Gabi Ngcobo and Thiago de Paula Souza I’ve seen your face before

Still Taken from How Many _ Does It Take? - Simnikiwe Buhlungu and Tessa Mars (2020)
Still Taken from How Many _ Does It Take? - Simnikiwe Buhlungu and Tessa Mars (2020) | © Simnikiwe Buhlungu and Tessa Mars

A trans-disciplinary platform founded by Gabi Ngcobo and Thiago de Paula Souza to reflect on entangled histories between Africa and its diasporas, inspired by complex encounters that create spaces for learning with that which has been interrupted or has not yet been possible; for unlearning the brokenness, displacement and anxiety that follow us in this journey of creating structures that are as yet unavailable. 

I’ve Seen Your Face Before as it was initially imagined no longer exists. We had planned a series of research trips that would allow us to visit, study, exchange and learn with fellow art practitioners that we already met or knew. The COVID-19 pandemic forced us to cancel and reimagine all future travel plans. Instead, we initiated “Not-In-Between”, a series of engagements during lockdown with would-have-been artistic collaborators and participants in our research trips.

These engagements were a series of conversations around “Not-In-Between”, the first chapter of Fred Moten’s book Black and Blur (2017). Moten’s concept of the “not in between” is a proposal towards a refreshed language of performing the art of history. We had referenced the text and title within a proposal for an even earlier cancelled trip: to participate in the sixth iteration of the Ghetto Biennale in Port-au-Prince, Haiti. Departing from the Haitian Revolution, Moten reflects on the Black radical tradition and expands on how we can approach the historical in ways that open up paths for new grammars and conversations to emerge - or to continue.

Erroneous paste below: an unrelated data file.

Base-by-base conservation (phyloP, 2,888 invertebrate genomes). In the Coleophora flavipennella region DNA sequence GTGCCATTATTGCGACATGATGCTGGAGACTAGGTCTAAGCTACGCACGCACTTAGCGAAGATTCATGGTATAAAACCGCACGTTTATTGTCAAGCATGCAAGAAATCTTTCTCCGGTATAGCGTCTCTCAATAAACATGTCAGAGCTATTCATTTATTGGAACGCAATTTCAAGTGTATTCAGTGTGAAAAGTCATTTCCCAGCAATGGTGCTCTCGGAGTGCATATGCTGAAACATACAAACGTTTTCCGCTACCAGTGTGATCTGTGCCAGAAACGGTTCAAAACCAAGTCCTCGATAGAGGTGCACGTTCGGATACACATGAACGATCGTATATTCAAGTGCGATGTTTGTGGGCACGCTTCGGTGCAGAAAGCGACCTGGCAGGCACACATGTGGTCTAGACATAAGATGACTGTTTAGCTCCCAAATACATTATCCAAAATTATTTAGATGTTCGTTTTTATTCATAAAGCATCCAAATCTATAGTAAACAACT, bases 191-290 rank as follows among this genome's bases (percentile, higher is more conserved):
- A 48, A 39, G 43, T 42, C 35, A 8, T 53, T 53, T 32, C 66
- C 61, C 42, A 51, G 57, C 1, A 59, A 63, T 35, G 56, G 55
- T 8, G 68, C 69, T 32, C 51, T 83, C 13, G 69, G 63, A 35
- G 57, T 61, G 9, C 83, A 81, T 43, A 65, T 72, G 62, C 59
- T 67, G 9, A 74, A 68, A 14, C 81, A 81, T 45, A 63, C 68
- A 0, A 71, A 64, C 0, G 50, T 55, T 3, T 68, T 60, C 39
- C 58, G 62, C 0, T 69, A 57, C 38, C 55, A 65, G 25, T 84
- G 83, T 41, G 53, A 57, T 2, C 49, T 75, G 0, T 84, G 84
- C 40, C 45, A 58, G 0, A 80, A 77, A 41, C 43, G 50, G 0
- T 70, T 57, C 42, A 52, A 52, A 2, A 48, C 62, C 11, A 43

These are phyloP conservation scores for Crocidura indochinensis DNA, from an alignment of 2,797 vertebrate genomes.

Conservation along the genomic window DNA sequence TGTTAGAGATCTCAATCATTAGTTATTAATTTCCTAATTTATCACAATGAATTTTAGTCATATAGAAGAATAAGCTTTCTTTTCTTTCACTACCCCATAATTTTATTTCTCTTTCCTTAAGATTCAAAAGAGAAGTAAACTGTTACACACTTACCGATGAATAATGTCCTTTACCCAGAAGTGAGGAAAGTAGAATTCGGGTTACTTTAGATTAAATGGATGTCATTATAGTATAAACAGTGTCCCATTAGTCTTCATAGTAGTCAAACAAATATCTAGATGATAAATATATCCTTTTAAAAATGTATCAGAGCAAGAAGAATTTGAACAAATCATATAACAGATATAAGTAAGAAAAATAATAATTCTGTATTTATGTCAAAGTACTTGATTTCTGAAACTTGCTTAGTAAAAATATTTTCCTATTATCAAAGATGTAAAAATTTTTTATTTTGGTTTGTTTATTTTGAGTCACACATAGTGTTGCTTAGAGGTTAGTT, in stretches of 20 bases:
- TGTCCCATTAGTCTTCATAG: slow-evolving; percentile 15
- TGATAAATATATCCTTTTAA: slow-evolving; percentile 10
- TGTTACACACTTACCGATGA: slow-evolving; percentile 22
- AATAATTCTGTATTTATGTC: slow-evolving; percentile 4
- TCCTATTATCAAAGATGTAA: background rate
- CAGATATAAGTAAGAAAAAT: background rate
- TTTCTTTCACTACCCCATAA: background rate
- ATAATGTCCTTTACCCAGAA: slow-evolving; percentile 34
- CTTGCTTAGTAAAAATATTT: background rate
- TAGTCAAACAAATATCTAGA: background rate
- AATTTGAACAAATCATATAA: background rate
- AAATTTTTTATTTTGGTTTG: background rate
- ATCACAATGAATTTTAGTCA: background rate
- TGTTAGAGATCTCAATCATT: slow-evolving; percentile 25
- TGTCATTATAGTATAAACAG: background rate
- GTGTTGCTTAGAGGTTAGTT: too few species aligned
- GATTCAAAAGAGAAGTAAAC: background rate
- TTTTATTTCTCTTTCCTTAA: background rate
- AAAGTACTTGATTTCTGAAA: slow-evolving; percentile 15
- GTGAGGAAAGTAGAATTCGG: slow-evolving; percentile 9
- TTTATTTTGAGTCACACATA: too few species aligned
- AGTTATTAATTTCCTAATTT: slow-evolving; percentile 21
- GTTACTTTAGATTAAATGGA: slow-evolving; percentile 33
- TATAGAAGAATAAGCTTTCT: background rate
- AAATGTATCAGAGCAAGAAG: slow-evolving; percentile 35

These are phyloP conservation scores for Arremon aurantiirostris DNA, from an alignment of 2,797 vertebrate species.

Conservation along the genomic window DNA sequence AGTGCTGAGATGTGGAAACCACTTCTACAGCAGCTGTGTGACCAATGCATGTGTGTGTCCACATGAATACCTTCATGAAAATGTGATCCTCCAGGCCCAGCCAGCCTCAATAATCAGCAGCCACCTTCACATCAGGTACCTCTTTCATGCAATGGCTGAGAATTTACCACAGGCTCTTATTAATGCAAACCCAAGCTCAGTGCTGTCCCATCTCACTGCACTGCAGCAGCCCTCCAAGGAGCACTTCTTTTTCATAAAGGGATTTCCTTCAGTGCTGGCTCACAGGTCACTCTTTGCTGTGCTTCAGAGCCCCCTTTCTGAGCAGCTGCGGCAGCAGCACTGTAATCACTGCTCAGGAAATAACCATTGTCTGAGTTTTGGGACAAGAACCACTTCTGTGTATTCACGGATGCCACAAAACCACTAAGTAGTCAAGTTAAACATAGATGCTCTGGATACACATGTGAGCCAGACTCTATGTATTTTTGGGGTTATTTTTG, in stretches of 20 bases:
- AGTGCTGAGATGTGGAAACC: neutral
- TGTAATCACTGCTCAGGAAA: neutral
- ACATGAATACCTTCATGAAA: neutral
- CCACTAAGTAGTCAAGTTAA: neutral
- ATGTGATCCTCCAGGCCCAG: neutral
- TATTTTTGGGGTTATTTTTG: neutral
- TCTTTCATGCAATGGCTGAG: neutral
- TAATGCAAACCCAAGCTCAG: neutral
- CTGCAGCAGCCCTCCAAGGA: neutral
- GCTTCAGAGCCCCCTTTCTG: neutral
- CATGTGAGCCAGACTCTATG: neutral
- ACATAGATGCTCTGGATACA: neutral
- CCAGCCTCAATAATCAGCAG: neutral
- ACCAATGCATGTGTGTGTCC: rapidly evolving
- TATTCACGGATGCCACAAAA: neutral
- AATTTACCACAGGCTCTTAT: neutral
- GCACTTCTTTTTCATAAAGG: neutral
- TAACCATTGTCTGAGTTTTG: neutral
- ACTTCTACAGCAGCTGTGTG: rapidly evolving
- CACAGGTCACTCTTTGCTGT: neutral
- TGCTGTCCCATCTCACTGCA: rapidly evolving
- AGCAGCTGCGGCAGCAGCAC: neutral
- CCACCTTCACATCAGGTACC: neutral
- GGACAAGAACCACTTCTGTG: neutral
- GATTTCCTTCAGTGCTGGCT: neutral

From those conversations several projects emerged, of which two are presented below.

How Many ____ Does It Take?

Simnikiwe Buhlungu and Tessa Mars
 

“This is what we do. We sit, we listen, we bounce. We often print, copy and scan. We share and compare. We mxm and tchuips and we remember. We count the dead, the living, those that made it, how they fought and those that did not. We count the many conversations we are not part of and the many _____ we don’t give because we prefer to have our own.”  - Simnikiwe Buhlungu and Tessa Mars
 
“In and through two seemingly disparate recollections of personal histories - as ‘delayed responses’ in their own respective ways - there is a nexus in the understanding of how these moments are significant in our artistic practices. Taking a cue from Not In Between, a chapter in Fred Moten’s Black and Blur (2017), How Many _____ Does It Take? weaves through a transgenerational telling of Dédée Bazile and Imvo Zabanstundu; a heroine and a newspaper; within Haiti and South Africa but converging through immaterial geographies; making sense of inconsistencies; told by parents, left alone and referenced later.”  - Simnikiwe Buhlungu and Tessa Mars 
Still from <i>How Many ____ Does it Take?</i> Still from How Many ____ Does it Take? | © Simnikiwe Buhlungu and Tessa Mars (2020)

The Power of Refusal   

The project troubles and questions the limits of visibility politics the way we know them in our current times. They engage in and with practices where refusal and collaboration become tools to combat the perverse logic of “new forms of control” (Denise Ferreira da Silva).